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106 posts 1 2 3 4 5

#1

kkumar29 Posts: 46 Joined: 04 Feb 2010, 20:26

by kkumar29 » 27 Jul 2006, 00:52

Hi, There seem to be a good number of people who know Telugu participating in this forum. This question is directed at them. I am a Tamilian and I want to learn enough Telugu to understand the compositions written in Telugu. I don't want to go through a comprehensive language course, but something quick and dirty that will do the job. Any suggestions will be greatly appreciated. Thanks in advance, K. Kumar. 0 x

#2

cmlover

by cmlover » 27 Jul 2006, 02:36

Posts: 11498 Joined: 02 Feb 2010, 22:36 x 2

LEARN TELUGU THROUGH TAMIL By Srinivasachariar Balaji Publications 103 Pycrofts Road Chennai 600014 0 x

#3

rshankar

by rshankar » 27 Jul 2006, 03:31

Posts: 12980 Joined: 02 Feb 2010, 22:26 x 256 x 69

CML, On a lighter vein, I am sure books like these are to blame for the following blunders: panDurIdi koluvIyavaiyyA abba rAma bhaktI mAgElarA vijAramU kanDajUDumI ATa mODi kaladE and many, many more that I have heard! I am sure DRS/Kiran/Sarma will be able to add many more.... Ravi

0 x

#4

Suji Ram

by Suji Ram » 27 Jul 2006, 22:09

Posts: 1529 Joined: 09 Feb 2006, 00:04 x 1

Watching telugu movies, TV channels -Quick and dirty way :cheesy: Though Im not sure if it will help understanding kritis. I studied telugu until 10th - In general I can can understand the kritis, but for certain words I need telugu pandits. Ravi, It is an inherent trait of my Mom's generation to replace Pand B, T and D sounds. My mom would call my friend Badmaja for a long time, until one day she got it right. But still I liked the way she said it.... 0 x

#5

rshankar

by rshankar » 27 Jul 2006, 23:20

Suji, I have said this many times, but this habit of switching the p and b sounds and d and t sounds were resposnible for the creation of the first (Indian) Batman amongst my friends: born in Pondicherry, when his parents went to register his name, they said 'batmanAbhan', and the French clerk wrote it down verbatim/phonetically as 'Batmanabhane' (they added an e at the end to many names)....and, being (very cruel) children, we used to call him 'batman' much to his and his parents' annoyance.

Posts: 12980 Joined: 02 Feb 2010, 22:26 x 256 x 69

This issue is not a problem just for your parents' generation - it is still a problem for may tamizh speakers who use the tamizh script to write lyrics. The examples I posted above are from listening to certain contemporary artists featured on MIO. Another that comes to mind is an example of mutilating the meaning of a name with one such substitution: the phrase in question is 'aditiyin maindA pOtri' - but having been mutilated, it is (in the final recorded version for the world to hear) 'atithiyin maindA pOtri' - so, instead of praying to the son of aditi (the mother of the Gods), the singer is asking us to pray to the son of our guest!!! Maybe there is a hidden meaning here (after all we are supposed to be experts in atithi sanskAr) that equates a guest to God.... Ravi 0 x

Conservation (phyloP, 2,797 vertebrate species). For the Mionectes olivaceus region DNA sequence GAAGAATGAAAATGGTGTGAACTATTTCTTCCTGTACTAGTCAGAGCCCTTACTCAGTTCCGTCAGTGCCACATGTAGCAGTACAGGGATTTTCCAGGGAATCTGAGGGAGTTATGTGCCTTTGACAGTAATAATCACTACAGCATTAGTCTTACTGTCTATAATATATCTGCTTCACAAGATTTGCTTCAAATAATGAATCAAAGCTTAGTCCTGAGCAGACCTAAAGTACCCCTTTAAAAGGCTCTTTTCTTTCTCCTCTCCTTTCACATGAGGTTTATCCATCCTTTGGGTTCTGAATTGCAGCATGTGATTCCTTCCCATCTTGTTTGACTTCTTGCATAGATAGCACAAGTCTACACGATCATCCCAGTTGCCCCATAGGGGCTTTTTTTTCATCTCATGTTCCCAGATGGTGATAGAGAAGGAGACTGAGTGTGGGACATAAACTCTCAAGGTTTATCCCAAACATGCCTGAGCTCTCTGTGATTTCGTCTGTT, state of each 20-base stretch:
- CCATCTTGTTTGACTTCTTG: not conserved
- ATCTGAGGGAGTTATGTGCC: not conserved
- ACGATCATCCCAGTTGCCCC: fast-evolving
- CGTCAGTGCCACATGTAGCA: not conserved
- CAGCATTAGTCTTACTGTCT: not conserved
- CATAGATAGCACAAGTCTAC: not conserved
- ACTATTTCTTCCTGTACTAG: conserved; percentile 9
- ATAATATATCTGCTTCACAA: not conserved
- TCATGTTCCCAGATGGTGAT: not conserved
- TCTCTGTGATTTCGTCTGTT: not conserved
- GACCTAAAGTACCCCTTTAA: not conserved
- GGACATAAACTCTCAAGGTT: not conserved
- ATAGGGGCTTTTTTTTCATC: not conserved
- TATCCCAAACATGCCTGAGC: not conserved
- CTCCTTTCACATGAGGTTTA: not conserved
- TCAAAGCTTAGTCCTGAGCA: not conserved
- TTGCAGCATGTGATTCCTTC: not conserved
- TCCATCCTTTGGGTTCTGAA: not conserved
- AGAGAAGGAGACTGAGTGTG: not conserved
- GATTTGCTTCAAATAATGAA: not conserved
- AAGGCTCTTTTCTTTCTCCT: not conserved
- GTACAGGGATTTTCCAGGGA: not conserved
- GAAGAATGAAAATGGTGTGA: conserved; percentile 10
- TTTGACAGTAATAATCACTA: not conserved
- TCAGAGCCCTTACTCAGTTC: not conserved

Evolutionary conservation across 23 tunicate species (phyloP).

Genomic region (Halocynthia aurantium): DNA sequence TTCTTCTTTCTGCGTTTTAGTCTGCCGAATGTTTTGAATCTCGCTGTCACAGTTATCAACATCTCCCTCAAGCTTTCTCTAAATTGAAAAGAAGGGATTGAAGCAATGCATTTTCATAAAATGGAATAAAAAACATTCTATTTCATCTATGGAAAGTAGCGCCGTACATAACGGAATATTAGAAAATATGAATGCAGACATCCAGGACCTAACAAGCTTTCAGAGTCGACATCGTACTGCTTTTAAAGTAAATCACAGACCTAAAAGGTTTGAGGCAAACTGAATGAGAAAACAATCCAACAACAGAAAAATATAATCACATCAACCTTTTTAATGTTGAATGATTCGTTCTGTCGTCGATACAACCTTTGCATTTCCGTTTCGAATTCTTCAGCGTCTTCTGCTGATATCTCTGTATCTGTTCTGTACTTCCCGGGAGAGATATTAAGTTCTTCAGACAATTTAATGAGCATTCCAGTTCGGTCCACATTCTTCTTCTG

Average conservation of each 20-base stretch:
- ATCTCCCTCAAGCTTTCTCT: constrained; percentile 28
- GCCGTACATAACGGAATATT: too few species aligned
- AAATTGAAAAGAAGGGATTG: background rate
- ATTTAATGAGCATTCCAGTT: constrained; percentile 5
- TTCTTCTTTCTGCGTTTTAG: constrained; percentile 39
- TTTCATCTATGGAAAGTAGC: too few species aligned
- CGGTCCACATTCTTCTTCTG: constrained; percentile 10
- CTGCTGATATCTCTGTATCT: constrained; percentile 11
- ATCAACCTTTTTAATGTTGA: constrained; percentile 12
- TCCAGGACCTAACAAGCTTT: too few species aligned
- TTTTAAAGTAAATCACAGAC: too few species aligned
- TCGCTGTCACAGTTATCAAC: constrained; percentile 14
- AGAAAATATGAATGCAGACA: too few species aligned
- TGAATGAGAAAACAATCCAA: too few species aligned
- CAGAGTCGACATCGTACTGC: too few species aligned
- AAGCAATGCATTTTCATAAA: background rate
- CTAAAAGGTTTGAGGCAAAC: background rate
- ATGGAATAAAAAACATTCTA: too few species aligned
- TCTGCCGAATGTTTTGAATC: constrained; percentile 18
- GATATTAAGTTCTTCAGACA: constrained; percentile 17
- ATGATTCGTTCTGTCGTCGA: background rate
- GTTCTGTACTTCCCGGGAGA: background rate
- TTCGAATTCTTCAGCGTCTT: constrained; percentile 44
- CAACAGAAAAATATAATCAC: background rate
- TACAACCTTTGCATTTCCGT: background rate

#6

drshrikaanth

by drshrikaanth » 27 Jul 2006, 23:39

Posts: 4066 Joined: 26 Mar 2005, 17:01 Location: Maidstone, UK

Lets recall the example I posted a good wgile ago "bADi bogaLuveno" for "pADi pogaLuveno parama puruSha"(ODi bArayya) by an Iyer mAmi, no doubt a dedicated music student. "padigi hAradIre"

and "kShIrAbdi kannige" fall in the same category. 0 x

#7

drshrikaanth

by drshrikaanth » 27 Jul 2006, 23:44

Posts: 4066 Joined: 26 Mar 2005, 17:01 Location: Maidstone, UK

One Lady learning the navAvaraNas always said "kaNDa kridi nanakke sariyAki baralilla". The guru said "kaNDa heNDati yAvuddU barOdu bEDa. ghaNTa bandare sAku( Not contrive. real incident as also bADi bogaLuvenu) 0 x

#8

rshankar

by rshankar » 27 Jul 2006, 23:48

Posts: 12980 Joined: 02 Feb 2010, 22:26 x 256 x 69

LOL! DRS!!!! ROFL.... Ravi 0 x

#9

rshankar

by rshankar » 27 Jul 2006, 23:51

Posts: 12980 Joined: 02 Feb 2010, 22:26 x 256 x 69

A couple of days ago, in the Bangalore papers, there was review of a dance performance: pAl vaDiyum mukham/mugam became pAlvaDi un mukham.... sounded like a new variety of kAvaDi...or something! Ravi 0 x

#10

drshrikaanth

by drshrikaanth » 27 Jul 2006, 23:52

Posts: 4066 Joined: 26 Mar 2005, 17:01 Location: Maidstone, UK

pAl vaDiyum mukham/mugam became pAlvaDi un mukham.... Ravi

Yeah . I saw it too. :cheesy: 0 x

#11

drshrikaanth

by drshrikaanth » 27 Jul 2006, 23:58

Posts: 4066 Joined: 26 Mar 2005, 17:01 Location: Maidstone, UK

Here it is. Perhaps the naTTuvanAr was singing it for the dancer. hehe http://www.hinduonnet.com/thehindu/thsc ... 14/&prd=fr& 0 x

#12

Suji Ram

by Suji Ram » 28 Jul 2006, 00:00

Posts: 1529 Joined: 09 Feb 2006, 00:04 x 1

LOL!, I always wonder how they don't get confused when to use T and D while reading tamizh. What' the grammer behind it. I can read tamizh slowly-once read Muttachar Nachar for Mudassar Nazar. My cousins do make fun of me too. 0 x

#13

srkris Site Admin

by srkris » 28 Jul 2006, 00:47

Suji, You are probably right in reading it the way you did. Tamil does not have the 'sa' consonant. It has to be 'cha'. Today tamils say 'sa' in some places and 'cha' in other places wherever ' ' appears.

Posts: 3402 Joined: 02 Feb 2010, 03:34 Location: London, UK x 4 x 8 Contact:

0 x

#14

rshankar

by rshankar » 28 Jul 2006, 01:54

Posts: 12980 Joined: 02 Feb 2010, 22:26 x 256 x 69

I always wonder how they don't get confused when to use T and D while reading tamizh.

Suji, The problem is that there is no reason/rule for this, and hence the issue with wrong/inappropriate pronunciation.... Ravi 0 x

#15

arasi

by arasi » 28 Jul 2006, 01:57

Posts: 15582 Joined: 22 Jun 2006, 09:30 x 223 x 134

My dad used to say this when I was a little girl: "es E voy 'say'-innu sollaRa sollukku, adu sollaRa sollukku sollaRa sollu". May be you have to say it aloud a few times before you get it. Now take sollu. My preference is to say shol or chol, dependent on the context (or while singing a song). Solla (as in soda) is something I don't savor, especially in a song. There is also usage, exposure to mass media and other elements which cause these problems... Here is an amusing one. The mother was repeatedly calling her daughter when she was with her friends, lost in play. 'E BUTmiNI! vA inge!' How did they enroll her in school? As buTmiNi or Padmini?? 0 x

#16

abadri

by abadri » 28 Jul 2006, 03:59

Posts: 183 Joined: 08 Jun 2005, 00:04

I always wonder how they don't get confused when to use T and D while reading tamizh. Suji, The problem is that there is no reason/rule for this, and hence the issue with wrong/inappropriate pronunciation.... Ravi